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Article
August 1987

Picture of the Month

Author Affiliations

Section Editor
Contributed from the National Birth Defects Center, Kennedy Memorial Hospital, Brighton, Mass.

Am J Dis Child. 1987;141(8):905-906. doi:10.1001/archpedi.1987.04460080091036
Abstract

The statements listed below are best associated with which of the above figures:

  • (a) Chromosomal analysis should be strongly considered.

  • (b) Evaluation of the renal system is indicated.

  • (c) The presence of a dissecting aneurysm should be investigated.

  • (d) Cardiac and other congenital anomalies occur in approximately 20% of these patients.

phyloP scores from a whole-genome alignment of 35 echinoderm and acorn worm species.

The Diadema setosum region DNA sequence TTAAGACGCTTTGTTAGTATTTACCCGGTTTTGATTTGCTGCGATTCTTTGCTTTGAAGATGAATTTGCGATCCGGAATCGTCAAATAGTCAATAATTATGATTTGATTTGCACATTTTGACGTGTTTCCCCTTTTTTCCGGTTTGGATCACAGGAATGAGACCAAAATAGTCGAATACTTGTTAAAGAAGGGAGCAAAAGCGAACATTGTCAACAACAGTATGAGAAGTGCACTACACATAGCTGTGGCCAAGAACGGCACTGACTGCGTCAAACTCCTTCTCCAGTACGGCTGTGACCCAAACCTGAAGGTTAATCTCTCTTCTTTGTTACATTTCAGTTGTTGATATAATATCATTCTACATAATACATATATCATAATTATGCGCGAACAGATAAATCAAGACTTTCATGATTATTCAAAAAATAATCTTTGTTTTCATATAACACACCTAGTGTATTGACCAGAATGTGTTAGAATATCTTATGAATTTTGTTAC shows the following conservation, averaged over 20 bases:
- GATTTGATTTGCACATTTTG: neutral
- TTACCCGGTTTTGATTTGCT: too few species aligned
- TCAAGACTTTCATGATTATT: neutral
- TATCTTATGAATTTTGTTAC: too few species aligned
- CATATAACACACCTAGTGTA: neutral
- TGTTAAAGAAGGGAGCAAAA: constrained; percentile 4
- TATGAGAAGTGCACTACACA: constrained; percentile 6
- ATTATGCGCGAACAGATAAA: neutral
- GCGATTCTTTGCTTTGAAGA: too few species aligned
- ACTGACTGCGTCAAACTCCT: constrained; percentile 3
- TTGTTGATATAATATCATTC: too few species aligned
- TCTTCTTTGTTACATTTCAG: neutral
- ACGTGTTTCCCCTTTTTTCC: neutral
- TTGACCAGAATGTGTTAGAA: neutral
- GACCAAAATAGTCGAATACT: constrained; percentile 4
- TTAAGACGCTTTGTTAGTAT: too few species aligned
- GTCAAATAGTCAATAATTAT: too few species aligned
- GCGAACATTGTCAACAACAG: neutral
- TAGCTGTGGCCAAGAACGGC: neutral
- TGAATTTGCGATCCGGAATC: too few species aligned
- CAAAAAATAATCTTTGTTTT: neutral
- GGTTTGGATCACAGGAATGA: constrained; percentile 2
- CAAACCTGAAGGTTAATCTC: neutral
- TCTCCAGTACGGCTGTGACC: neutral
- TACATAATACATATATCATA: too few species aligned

Denouement and Discussion  Fig 1.—Asymmetric crying faces due to absence or hypoplasia of depressor anguli oris muscle.Fig 2.—Upward and outward slant of palpebral fissures, broad bridge of nose, and epicanthal folds in infant with Down's syndrome.Fig 3.—Thumb sign (thumb protruding beyond ulnar border with hand held in fistlike position) in patient with Marfan's syndrome.Fig 4.—Deficiency of abdominal muscles.(a) The physical findings in Fig 2 are present in patients with Down's syndrome. Chromosomal analysis differentiates among the three types of Down's syndrome: (1) trisomy 21 (occurs in approximately 96% of patients, (2) translocation, and (3) mosaicism.

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